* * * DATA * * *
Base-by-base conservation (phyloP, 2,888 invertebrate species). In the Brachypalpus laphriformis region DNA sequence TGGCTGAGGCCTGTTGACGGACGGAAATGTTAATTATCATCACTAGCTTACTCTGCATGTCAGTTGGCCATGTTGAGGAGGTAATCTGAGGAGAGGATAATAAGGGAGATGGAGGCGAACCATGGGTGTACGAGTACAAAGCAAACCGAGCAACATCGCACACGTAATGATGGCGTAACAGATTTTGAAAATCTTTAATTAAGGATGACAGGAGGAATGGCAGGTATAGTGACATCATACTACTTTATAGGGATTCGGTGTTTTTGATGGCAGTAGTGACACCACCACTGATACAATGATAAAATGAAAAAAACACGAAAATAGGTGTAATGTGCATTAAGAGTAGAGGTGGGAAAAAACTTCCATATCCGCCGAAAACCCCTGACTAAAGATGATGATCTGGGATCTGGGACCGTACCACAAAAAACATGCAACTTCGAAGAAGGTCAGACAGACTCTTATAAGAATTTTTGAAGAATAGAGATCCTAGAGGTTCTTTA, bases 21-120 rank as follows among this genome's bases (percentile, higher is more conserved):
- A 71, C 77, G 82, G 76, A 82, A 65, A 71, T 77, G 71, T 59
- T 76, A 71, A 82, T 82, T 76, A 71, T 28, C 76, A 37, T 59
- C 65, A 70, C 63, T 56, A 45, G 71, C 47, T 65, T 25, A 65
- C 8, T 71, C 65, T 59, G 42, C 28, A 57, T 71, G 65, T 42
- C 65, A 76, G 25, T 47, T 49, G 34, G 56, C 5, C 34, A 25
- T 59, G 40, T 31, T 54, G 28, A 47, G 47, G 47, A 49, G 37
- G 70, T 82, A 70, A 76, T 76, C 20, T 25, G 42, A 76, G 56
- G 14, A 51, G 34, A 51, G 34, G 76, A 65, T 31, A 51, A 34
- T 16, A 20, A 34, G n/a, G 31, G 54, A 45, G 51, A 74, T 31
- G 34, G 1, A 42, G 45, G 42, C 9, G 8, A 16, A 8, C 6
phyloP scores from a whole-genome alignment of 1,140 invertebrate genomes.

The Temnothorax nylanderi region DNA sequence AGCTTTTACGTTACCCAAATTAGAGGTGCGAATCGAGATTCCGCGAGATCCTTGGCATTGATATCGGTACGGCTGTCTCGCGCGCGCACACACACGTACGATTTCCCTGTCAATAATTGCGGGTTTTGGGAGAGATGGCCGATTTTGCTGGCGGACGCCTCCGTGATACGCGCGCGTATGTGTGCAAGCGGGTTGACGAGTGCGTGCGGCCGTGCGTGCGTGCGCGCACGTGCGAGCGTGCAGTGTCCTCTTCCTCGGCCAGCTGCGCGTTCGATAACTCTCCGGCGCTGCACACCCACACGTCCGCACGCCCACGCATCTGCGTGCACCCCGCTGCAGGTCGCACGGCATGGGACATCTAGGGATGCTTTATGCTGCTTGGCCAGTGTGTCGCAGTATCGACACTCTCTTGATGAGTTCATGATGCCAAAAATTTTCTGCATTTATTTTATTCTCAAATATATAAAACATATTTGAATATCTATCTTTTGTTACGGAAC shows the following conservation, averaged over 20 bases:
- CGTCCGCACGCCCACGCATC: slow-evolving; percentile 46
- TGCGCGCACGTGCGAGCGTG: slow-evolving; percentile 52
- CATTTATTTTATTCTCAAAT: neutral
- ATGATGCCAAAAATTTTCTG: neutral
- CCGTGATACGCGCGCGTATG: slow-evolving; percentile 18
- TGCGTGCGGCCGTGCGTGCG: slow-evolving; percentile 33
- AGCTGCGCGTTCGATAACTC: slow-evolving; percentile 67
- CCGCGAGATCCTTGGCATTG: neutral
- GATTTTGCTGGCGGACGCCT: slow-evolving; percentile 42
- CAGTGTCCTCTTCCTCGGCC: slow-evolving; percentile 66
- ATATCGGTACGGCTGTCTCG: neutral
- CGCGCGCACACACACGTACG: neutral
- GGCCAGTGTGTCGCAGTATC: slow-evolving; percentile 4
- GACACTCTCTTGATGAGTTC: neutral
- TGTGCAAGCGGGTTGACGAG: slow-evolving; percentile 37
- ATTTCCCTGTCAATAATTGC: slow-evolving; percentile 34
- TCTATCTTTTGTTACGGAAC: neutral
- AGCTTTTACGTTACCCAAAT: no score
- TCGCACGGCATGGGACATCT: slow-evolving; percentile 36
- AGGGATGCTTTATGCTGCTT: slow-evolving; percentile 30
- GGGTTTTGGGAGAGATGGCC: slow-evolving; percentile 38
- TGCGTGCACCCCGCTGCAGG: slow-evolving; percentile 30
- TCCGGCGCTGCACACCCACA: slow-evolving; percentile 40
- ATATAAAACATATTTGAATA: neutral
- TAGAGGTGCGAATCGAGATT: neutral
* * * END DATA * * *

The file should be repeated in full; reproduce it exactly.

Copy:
Base-by-base conservation (phyloP, 2,888 invertebrate species). In the Brachypalpus laphriformis region DNA sequence TGGCTGAGGCCTGTTGACGGACGGAAATGTTAATTATCATCACTAGCTTACTCTGCATGTCAGTTGGCCATGTTGAGGAGGTAATCTGAGGAGAGGATAATAAGGGAGATGGAGGCGAACCATGGGTGTACGAGTACAAAGCAAACCGAGCAACATCGCACACGTAATGATGGCGTAACAGATTTTGAAAATCTTTAATTAAGGATGACAGGAGGAATGGCAGGTATAGTGACATCATACTACTTTATAGGGATTCGGTGTTTTTGATGGCAGTAGTGACACCACCACTGATACAATGATAAAATGAAAAAAACACGAAAATAGGTGTAATGTGCATTAAGAGTAGAGGTGGGAAAAAACTTCCATATCCGCCGAAAACCCCTGACTAAAGATGATGATCTGGGATCTGGGACCGTACCACAAAAAACATGCAACTTCGAAGAAGGTCAGACAGACTCTTATAAGAATTTTTGAAGAATAGAGATCCTAGAGGTTCTTTA, bases 21-120 rank as follows among this genome's bases (percentile, higher is more conserved):
- A 71, C 77, G 82, G 76, A 82, A 65, A 71, T 77, G 71, T 59
- T 76, A 71, A 82, T 82, T 76, A 71, T 28, C 76, A 37, T 59
- C 65, A 70, C 63, T 56, A 45, G 71, C 47, T 65, T 25, A 65
- C 8, T 71, C 65, T 59, G 42, C 28, A 57, T 71, G 65, T 42
- C 65, A 76, G 25, T 47, T 49, G 34, G 56, C 5, C 34, A 25
- T 59, G 40, T 31, T 54, G 28, A 47, G 47, G 47, A 49, G 37
- G 70, T 82, A 70, A 76, T 76, C 20, T 25, G 42, A 76, G 56
- G 14, A 51, G 34, A 51, G 34, G 76, A 65, T 31, A 51, A 34
- T 16, A 20, A 34, G n/a, G 31, G 54, A 45, G 51, A 74, T 31
- G 34, G 1, A 42, G 45, G 42, C 9, G 8, A 16, A 8, C 6
phyloP scores from a whole-genome alignment of 1,140 invertebrate genomes.

The Temnothorax nylanderi region DNA sequence AGCTTTTACGTTACCCAAATTAGAGGTGCGAATCGAGATTCCGCGAGATCCTTGGCATTGATATCGGTACGGCTGTCTCGCGCGCGCACACACACGTACGATTTCCCTGTCAATAATTGCGGGTTTTGGGAGAGATGGCCGATTTTGCTGGCGGACGCCTCCGTGATACGCGCGCGTATGTGTGCAAGCGGGTTGACGAGTGCGTGCGGCCGTGCGTGCGTGCGCGCACGTGCGAGCGTGCAGTGTCCTCTTCCTCGGCCAGCTGCGCGTTCGATAACTCTCCGGCGCTGCACACCCACACGTCCGCACGCCCACGCATCTGCGTGCACCCCGCTGCAGGTCGCACGGCATGGGACATCTAGGGATGCTTTATGCTGCTTGGCCAGTGTGTCGCAGTATCGACACTCTCTTGATGAGTTCATGATGCCAAAAATTTTCTGCATTTATTTTATTCTCAAATATATAAAACATATTTGAATATCTATCTTTTGTTACGGAAC shows the following conservation, averaged over 20 bases:
- CGTCCGCACGCCCACGCATC: slow-evolving; percentile 46
- TGCGCGCACGTGCGAGCGTG: slow-evolving; percentile 52
- CATTTATTTTATTCTCAAAT: neutral
- ATGATGCCAAAAATTTTCTG: neutral
- CCGTGATACGCGCGCGTATG: slow-evolving; percentile 18
- TGCGTGCGGCCGTGCGTGCG: slow-evolving; percentile 33
- AGCTGCGCGTTCGATAACTC: slow-evolving; percentile 67
- CCGCGAGATCCTTGGCATTG: neutral
- GATTTTGCTGGCGGACGCCT: slow-evolving; percentile 42
- CAGTGTCCTCTTCCTCGGCC: slow-evolving; percentile 66
- ATATCGGTACGGCTGTCTCG: neutral
- CGCGCGCACACACACGTACG: neutral
- GGCCAGTGTGTCGCAGTATC: slow-evolving; percentile 4
- GACACTCTCTTGATGAGTTC: neutral
- TGTGCAAGCGGGTTGACGAG: slow-evolving; percentile 37
- ATTTCCCTGTCAATAATTGC: slow-evolving; percentile 34
- TCTATCTTTTGTTACGGAAC: neutral
- AGCTTTTACGTTACCCAAAT: no score
- TCGCACGGCATGGGACATCT: slow-evolving; percentile 36
- AGGGATGCTTTATGCTGCTT: slow-evolving; percentile 30
- GGGTTTTGGGAGAGATGGCC: slow-evolving; percentile 38
- TGCGTGCACCCCGCTGCAGG: slow-evolving; percentile 30
- TCCGGCGCTGCACACCCACA: slow-evolving; percentile 40
- ATATAAAACATATTTGAATA: neutral
- TAGAGGTGCGAATCGAGATT: neutral